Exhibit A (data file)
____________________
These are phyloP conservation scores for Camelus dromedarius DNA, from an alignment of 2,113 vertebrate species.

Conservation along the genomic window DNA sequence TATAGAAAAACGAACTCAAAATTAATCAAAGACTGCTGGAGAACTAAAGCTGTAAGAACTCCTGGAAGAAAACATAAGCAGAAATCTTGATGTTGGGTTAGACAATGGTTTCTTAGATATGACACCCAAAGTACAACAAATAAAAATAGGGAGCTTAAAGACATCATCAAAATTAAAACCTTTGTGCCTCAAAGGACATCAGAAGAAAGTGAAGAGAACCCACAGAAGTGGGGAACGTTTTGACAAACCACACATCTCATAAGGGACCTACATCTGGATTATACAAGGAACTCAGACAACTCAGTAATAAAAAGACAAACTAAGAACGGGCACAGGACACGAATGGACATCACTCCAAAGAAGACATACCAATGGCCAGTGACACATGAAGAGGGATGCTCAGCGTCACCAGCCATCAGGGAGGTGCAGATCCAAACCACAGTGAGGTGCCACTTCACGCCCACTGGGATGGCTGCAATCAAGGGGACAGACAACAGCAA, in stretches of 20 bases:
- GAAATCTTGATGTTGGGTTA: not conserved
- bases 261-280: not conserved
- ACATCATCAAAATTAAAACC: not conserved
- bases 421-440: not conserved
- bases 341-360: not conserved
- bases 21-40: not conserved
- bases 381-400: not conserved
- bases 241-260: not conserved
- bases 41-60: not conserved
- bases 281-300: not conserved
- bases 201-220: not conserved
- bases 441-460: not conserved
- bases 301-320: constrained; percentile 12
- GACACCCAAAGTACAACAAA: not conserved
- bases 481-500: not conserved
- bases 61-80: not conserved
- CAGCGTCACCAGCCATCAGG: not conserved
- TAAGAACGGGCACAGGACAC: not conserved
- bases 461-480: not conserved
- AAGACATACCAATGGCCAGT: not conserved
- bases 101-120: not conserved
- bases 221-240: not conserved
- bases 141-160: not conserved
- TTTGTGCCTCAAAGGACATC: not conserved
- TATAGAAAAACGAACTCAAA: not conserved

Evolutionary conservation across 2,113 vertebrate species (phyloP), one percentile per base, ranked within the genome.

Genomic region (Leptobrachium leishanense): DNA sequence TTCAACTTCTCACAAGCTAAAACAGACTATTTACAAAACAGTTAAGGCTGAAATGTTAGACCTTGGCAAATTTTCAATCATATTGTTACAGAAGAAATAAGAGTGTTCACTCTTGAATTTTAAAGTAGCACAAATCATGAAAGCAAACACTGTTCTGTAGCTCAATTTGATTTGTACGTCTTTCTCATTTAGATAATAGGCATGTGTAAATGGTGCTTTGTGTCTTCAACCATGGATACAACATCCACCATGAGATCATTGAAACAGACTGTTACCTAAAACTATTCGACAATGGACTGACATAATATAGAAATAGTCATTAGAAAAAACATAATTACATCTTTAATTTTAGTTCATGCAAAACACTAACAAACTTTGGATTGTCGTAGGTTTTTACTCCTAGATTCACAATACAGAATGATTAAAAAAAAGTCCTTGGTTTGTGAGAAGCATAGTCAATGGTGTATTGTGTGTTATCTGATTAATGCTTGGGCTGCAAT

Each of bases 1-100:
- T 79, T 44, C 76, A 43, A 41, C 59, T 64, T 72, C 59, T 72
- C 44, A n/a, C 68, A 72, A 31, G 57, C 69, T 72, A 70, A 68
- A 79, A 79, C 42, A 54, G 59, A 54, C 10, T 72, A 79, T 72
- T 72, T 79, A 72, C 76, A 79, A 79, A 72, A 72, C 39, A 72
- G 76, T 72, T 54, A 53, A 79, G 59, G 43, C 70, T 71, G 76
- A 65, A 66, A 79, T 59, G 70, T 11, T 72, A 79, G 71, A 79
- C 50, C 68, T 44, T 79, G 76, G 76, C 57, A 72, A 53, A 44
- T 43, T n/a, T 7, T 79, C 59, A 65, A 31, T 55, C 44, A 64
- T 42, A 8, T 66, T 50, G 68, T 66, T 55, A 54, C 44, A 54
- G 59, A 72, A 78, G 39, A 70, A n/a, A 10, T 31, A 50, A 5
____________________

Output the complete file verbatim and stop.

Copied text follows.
These are phyloP conservation scores for Camelus dromedarius DNA, from an alignment of 2,113 vertebrate species.

Conservation along the genomic window DNA sequence TATAGAAAAACGAACTCAAAATTAATCAAAGACTGCTGGAGAACTAAAGCTGTAAGAACTCCTGGAAGAAAACATAAGCAGAAATCTTGATGTTGGGTTAGACAATGGTTTCTTAGATATGACACCCAAAGTACAACAAATAAAAATAGGGAGCTTAAAGACATCATCAAAATTAAAACCTTTGTGCCTCAAAGGACATCAGAAGAAAGTGAAGAGAACCCACAGAAGTGGGGAACGTTTTGACAAACCACACATCTCATAAGGGACCTACATCTGGATTATACAAGGAACTCAGACAACTCAGTAATAAAAAGACAAACTAAGAACGGGCACAGGACACGAATGGACATCACTCCAAAGAAGACATACCAATGGCCAGTGACACATGAAGAGGGATGCTCAGCGTCACCAGCCATCAGGGAGGTGCAGATCCAAACCACAGTGAGGTGCCACTTCACGCCCACTGGGATGGCTGCAATCAAGGGGACAGACAACAGCAA, in stretches of 20 bases:
- GAAATCTTGATGTTGGGTTA: not conserved
- bases 261-280: not conserved
- ACATCATCAAAATTAAAACC: not conserved
- bases 421-440: not conserved
- bases 341-360: not conserved
- bases 21-40: not conserved
- bases 381-400: not conserved
- bases 241-260: not conserved
- bases 41-60: not conserved
- bases 281-300: not conserved
- bases 201-220: not conserved
- bases 441-460: not conserved
- bases 301-320: constrained; percentile 12
- GACACCCAAAGTACAACAAA: not conserved
- bases 481-500: not conserved
- bases 61-80: not conserved
- CAGCGTCACCAGCCATCAGG: not conserved
- TAAGAACGGGCACAGGACAC: not conserved
- bases 461-480: not conserved
- AAGACATACCAATGGCCAGT: not conserved
- bases 101-120: not conserved
- bases 221-240: not conserved
- bases 141-160: not conserved
- TTTGTGCCTCAAAGGACATC: not conserved
- TATAGAAAAACGAACTCAAA: not conserved

Evolutionary conservation across 2,113 vertebrate species (phyloP), one percentile per base, ranked within the genome.

Genomic region (Leptobrachium leishanense): DNA sequence TTCAACTTCTCACAAGCTAAAACAGACTATTTACAAAACAGTTAAGGCTGAAATGTTAGACCTTGGCAAATTTTCAATCATATTGTTACAGAAGAAATAAGAGTGTTCACTCTTGAATTTTAAAGTAGCACAAATCATGAAAGCAAACACTGTTCTGTAGCTCAATTTGATTTGTACGTCTTTCTCATTTAGATAATAGGCATGTGTAAATGGTGCTTTGTGTCTTCAACCATGGATACAACATCCACCATGAGATCATTGAAACAGACTGTTACCTAAAACTATTCGACAATGGACTGACATAATATAGAAATAGTCATTAGAAAAAACATAATTACATCTTTAATTTTAGTTCATGCAAAACACTAACAAACTTTGGATTGTCGTAGGTTTTTACTCCTAGATTCACAATACAGAATGATTAAAAAAAAGTCCTTGGTTTGTGAGAAGCATAGTCAATGGTGTATTGTGTGTTATCTGATTAATGCTTGGGCTGCAAT

Each of bases 1-100:
- T 79, T 44, C 76, A 43, A 41, C 59, T 64, T 72, C 59, T 72
- C 44, A n/a, C 68, A 72, A 31, G 57, C 69, T 72, A 70, A 68
- A 79, A 79, C 42, A 54, G 59, A 54, C 10, T 72, A 79, T 72
- T 72, T 79, A 72, C 76, A 79, A 79, A 72, A 72, C 39, A 72
- G 76, T 72, T 54, A 53, A 79, G 59, G 43, C 70, T 71, G 76
- A 65, A 66, A 79, T 59, G 70, T 11, T 72, A 79, G 71, A 79
- C 50, C 68, T 44, T 79, G 76, G 76, C 57, A 72, A 53, A 44
- T 43, T n/a, T 7, T 79, C 59, A 65, A 31, T 55, C 44, A 64
- T 42, A 8, T 66, T 50, G 68, T 66, T 55, A 54, C 44, A 54
- G 59, A 72, A 78, G 39, A 70, A n/a, A 10, T 31, A 50, A 5